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Clean Power New York State could run on wind, water and solar power

Published on March 13th, 2013 | by Tina Casey

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New York State Could Run On Wind, Water, & Sunlight

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March 13th, 2013 by  

Lower fuel costs, predictable fuel prices and green jobs are the main factors that make the straight economic case for investing massive amounts of money in new clean power facilities. Now a new report suggests that health care costs are an equally if not more important factor than the other three. Using New York green energy as a case study for eliminating fossil fuels in favor of building new clean energy facilities, a research team has calculated that the state could save enough money on health care alone to result in a payback period of only 17 years.

New York State could run on wind, water and solar power

Statue of Liberty by Pascual De Ruvo via Wikimedia Commons

New York Renewable Energy, Future And Now

The new report was co-authored by Mark Z. Jacobson of the Stanford Woods Institute for the Environment and the Precourt Institute for Energy, with scientists from Cornell University and the University of California-Davis.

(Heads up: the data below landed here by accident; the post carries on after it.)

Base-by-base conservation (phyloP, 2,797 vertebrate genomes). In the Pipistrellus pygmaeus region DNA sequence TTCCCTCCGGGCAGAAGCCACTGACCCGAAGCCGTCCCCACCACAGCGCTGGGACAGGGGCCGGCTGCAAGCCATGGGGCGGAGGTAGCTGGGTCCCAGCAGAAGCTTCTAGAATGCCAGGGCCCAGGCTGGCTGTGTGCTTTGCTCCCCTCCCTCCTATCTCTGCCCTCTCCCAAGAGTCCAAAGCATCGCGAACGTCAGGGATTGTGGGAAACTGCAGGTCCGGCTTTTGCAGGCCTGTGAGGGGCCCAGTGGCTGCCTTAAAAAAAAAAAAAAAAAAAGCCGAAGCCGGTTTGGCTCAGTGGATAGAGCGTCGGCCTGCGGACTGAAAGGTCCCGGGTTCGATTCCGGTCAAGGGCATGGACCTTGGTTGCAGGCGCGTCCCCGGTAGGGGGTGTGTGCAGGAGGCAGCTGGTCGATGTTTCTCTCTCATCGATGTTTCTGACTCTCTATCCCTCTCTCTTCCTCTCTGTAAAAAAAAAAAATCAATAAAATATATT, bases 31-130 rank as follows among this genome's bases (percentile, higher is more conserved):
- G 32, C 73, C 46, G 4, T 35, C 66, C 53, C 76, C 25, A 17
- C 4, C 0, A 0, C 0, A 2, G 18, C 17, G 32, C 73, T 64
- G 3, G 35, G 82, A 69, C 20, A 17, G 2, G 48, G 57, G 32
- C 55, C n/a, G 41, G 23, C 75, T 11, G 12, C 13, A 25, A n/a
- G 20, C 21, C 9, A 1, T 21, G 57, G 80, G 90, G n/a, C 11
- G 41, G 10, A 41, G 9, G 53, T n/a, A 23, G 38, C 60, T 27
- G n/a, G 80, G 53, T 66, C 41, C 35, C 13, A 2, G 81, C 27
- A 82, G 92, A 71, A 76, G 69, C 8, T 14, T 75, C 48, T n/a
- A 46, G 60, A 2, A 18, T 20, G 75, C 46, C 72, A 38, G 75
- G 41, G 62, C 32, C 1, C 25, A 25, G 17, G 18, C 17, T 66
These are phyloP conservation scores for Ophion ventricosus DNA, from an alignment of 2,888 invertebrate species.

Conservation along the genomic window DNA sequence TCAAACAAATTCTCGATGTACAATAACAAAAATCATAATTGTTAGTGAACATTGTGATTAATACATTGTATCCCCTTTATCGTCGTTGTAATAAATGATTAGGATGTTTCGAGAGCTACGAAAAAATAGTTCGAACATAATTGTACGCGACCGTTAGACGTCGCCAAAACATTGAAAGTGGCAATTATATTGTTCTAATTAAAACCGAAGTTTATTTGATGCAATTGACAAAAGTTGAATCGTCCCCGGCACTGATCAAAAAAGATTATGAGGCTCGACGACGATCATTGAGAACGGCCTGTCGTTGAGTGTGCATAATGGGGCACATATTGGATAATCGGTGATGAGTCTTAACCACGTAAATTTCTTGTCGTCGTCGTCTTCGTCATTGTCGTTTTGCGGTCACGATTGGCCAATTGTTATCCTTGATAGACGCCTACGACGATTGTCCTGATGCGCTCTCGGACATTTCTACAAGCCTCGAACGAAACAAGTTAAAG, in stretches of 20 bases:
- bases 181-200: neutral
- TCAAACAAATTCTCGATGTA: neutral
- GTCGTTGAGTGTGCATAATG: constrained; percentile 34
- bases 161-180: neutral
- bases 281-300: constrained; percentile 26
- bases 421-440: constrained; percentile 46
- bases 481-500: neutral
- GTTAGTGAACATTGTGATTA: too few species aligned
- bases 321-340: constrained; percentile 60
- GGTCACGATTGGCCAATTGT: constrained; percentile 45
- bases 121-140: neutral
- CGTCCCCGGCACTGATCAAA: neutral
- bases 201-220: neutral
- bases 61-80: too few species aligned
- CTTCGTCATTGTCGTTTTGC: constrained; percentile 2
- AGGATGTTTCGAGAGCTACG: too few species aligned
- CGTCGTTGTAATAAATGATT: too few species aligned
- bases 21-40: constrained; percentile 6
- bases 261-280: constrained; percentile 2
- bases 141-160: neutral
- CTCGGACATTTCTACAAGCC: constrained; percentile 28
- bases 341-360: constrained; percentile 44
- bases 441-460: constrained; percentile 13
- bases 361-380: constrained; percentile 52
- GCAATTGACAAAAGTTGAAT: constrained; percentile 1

According to its authors, the study is the first to factor in the cost of air pollution mortality and morbidity impacts from burning fossil fuels, in tandem with a comprehensive plan for developing enough renewable energy to meet the demands of all sectors of an entire state.

The new facilities would include onshore and offshore wind turbines, rooftop and standalone utility scale solar arrays, geothermal power plants, ocean wave power devices, tidal turbines, and hydroelectric plants.

According to the report, the bulk of the energy would come from local wind power (40 percent) and local solar power (38 percent).

Mining New York State For Renewable Energy

The first thing that jumps out from the report is that the authors aren’t talking about futuristic renewable energy technology that could take years to get past the R&D phase. All of the technologies have been proven at commercial scale or are close to commercial development elsewhere in the world if not in the U.S. or in New York State itself.

That’s patently obvious in the case of solar, wind and geothermal power, as enumerated endlessly at CleanTechnica and at our sister site Planetsave, though it’s not quite as obvious in the case of water-based renewable energy technology such as ocean wave power.

Still, the authors note that most of the hydroelectric power plants required under their plan already exist in New York.

Tidal power is also getting a workout in New York, with a pilot tidal power project well under way in New York City’s East River (the East River is not actually a river, it is a tidal waterway). Relatedly, hydrokinetic turbines that scavenge energy from ambient water pressure in rivers and dams are already in use elsewhere in the U.S., and the Obama Administration has funded a national hydrokinetic R&D facility called Riversphere in partnership with Tulane University.